Here in NYC, it's against the law to block bike lanes with your car. Then again it's also against the law to murder people, and we haven't quite got a hold on that one either. Ironically, the place I most often see the bike lane law skirted is down by the NYC Supreme Court Building, which has "The True Adminstration of Justice is the Firmest Pillar of Good Government" inscribed in its cornice; the opposite side of the street is a dangerous obstacle course of double-parked vehicles completely blocking the bike lane.
One solution for preventing cars from entering bike lanes is the Armadillo, a design put forth by bicycle infrastructure company Cyclehoop. Made from 100% recycled PVC and covered in reflective stripes, these cat-sized lumps are spaced such that cyclists can enter or exit lanes mid-stream as needed, and are large enough to serve as a deterrent to driving a car over (though emergency services vehicles can of course traverse them in a pinch).
The Armadillos were rolled out last year as a trial in London's Camden borough, and the response has been positive: "Royal College Street has seen a 40% to 50% increase in cycle traffic since it segregated its cycle route with Armadillos," reports Camden Borough Council's Cabinet Member for Transport Phil Jones. "Also, the traffic has slowed down on that street as well, the cars. Now the road is more narrow the traffic is slowing. So on those two key measures it's gone well."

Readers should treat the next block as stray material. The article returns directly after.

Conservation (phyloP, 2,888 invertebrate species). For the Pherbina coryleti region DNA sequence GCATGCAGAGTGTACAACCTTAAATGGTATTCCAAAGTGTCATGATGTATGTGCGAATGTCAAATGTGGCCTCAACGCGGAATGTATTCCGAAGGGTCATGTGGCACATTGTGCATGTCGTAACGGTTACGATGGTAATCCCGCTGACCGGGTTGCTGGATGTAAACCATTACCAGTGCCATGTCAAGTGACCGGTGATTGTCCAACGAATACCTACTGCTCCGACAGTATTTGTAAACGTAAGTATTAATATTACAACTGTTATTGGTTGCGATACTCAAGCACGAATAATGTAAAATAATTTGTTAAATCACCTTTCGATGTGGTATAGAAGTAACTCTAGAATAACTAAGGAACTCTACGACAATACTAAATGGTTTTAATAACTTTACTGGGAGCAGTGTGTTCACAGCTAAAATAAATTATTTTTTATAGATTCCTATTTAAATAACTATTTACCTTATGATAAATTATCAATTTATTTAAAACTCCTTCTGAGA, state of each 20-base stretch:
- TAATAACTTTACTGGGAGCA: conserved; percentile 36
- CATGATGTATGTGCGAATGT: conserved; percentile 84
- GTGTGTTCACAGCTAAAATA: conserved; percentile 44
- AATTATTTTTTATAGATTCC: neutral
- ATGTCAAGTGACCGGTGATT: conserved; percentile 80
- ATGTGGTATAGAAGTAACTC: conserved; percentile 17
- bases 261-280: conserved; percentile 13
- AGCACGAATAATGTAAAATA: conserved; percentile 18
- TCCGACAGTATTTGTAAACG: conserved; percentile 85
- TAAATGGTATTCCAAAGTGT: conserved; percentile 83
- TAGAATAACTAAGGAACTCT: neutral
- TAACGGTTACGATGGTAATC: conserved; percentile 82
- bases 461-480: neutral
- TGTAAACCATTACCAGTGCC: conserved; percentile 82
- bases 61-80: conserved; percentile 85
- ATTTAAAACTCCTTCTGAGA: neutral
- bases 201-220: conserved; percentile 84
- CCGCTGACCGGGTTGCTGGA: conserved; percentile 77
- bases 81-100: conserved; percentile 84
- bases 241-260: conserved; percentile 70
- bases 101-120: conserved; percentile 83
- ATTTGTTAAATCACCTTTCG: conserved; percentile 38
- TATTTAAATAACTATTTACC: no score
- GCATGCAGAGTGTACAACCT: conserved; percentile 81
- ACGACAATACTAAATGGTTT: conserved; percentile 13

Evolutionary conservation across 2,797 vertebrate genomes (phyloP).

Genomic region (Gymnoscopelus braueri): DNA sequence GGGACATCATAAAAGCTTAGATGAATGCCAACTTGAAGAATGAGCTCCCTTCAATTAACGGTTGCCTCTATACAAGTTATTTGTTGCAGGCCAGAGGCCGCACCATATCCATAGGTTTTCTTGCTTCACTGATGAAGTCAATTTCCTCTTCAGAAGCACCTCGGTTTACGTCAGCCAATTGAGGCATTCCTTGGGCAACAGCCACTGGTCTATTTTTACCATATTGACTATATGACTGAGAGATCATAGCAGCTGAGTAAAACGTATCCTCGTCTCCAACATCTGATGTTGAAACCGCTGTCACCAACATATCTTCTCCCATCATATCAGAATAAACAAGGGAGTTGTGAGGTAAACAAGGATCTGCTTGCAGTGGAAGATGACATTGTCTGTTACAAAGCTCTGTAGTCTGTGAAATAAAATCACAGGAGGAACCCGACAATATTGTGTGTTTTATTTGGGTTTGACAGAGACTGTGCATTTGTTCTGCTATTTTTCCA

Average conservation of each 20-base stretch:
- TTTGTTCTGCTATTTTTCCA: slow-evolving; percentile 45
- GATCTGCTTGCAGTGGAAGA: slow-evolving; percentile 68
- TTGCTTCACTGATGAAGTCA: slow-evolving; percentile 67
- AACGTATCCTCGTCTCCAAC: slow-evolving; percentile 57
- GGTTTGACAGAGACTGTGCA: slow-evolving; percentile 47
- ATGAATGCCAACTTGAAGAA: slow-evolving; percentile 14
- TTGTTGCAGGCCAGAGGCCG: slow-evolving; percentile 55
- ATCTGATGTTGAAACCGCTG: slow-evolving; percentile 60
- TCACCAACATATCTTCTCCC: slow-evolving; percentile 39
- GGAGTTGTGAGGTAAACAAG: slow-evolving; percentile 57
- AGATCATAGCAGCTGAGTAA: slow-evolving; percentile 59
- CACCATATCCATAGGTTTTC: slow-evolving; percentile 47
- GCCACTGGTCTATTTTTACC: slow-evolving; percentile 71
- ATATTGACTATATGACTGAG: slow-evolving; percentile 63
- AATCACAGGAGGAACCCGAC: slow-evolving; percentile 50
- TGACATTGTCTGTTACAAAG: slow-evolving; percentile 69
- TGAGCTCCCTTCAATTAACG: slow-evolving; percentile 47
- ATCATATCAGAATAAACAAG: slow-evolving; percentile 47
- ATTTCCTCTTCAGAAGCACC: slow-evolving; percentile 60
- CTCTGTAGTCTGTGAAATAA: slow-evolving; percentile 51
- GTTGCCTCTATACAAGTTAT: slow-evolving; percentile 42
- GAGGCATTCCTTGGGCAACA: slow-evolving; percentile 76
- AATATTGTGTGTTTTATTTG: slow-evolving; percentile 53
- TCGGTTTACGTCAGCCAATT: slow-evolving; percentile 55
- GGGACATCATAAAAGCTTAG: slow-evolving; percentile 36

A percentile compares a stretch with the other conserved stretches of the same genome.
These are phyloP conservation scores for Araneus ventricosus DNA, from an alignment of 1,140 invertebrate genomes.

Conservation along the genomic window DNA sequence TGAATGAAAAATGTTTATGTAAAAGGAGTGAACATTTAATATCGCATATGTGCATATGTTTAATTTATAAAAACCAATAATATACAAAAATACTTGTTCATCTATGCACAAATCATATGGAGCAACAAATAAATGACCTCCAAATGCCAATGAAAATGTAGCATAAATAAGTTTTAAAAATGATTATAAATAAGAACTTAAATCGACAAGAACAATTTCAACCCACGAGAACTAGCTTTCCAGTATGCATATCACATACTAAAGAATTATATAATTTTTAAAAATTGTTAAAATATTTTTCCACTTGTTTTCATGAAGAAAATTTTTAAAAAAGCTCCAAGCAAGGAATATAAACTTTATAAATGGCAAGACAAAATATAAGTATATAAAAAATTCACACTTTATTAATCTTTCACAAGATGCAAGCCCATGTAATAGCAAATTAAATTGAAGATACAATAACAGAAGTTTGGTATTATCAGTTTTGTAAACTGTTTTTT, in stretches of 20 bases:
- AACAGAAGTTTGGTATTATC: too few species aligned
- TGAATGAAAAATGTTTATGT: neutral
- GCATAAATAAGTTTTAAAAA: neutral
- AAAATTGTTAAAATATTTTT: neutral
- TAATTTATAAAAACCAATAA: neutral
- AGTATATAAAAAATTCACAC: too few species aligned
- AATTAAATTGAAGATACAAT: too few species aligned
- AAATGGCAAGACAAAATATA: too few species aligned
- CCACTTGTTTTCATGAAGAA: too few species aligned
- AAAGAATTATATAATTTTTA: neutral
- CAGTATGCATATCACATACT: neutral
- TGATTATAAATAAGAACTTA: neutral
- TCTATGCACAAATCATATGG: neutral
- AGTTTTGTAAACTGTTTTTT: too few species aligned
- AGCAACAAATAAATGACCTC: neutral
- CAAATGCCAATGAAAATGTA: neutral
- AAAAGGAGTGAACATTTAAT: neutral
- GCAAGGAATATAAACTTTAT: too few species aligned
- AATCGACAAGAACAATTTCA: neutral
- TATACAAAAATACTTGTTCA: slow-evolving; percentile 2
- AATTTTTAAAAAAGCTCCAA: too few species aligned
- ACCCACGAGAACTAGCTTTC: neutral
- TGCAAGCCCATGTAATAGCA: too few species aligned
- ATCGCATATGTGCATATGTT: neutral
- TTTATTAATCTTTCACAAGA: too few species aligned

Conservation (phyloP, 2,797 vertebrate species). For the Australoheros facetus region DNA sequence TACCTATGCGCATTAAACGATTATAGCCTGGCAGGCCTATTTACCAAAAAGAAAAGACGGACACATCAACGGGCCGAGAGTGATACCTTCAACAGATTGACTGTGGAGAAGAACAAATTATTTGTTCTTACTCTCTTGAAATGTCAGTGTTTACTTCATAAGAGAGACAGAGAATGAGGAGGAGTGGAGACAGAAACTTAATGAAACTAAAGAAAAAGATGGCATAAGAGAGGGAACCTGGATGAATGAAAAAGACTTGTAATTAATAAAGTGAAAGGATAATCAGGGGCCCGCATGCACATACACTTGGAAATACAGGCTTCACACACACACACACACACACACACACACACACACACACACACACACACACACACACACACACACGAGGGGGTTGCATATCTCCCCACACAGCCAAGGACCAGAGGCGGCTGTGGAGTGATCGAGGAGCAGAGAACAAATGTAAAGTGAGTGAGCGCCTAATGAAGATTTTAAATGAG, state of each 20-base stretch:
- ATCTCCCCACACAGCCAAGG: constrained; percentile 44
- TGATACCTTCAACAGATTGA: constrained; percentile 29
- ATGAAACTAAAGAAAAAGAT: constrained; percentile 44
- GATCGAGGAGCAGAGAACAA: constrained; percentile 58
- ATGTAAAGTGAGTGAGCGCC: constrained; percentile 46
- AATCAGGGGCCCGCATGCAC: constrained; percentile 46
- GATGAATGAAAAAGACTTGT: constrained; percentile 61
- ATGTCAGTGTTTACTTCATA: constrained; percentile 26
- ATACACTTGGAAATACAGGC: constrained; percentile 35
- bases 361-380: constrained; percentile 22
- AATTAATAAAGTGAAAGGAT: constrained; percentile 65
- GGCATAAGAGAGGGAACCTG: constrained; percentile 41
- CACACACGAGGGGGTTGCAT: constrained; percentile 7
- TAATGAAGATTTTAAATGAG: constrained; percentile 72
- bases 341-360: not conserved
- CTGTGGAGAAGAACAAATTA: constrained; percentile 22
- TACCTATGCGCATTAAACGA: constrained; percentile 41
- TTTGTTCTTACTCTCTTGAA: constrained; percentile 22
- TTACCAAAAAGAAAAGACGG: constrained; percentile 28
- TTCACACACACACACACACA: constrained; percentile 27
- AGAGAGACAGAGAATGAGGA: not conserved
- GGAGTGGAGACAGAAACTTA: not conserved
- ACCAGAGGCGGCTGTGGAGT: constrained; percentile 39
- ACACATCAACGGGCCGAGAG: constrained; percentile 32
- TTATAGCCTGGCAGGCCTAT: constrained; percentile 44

Following its success, Camden Council has decided to expand Armadillo coverage. Armadillos have also reportedly been deployed in the U.S. and Spain, though I sure haven't seen anything like these around the city.
Editor's note: It looks like they could use a few of 'em in Farringdon too, at least based on the harrowing footage in this video that hit the web last week: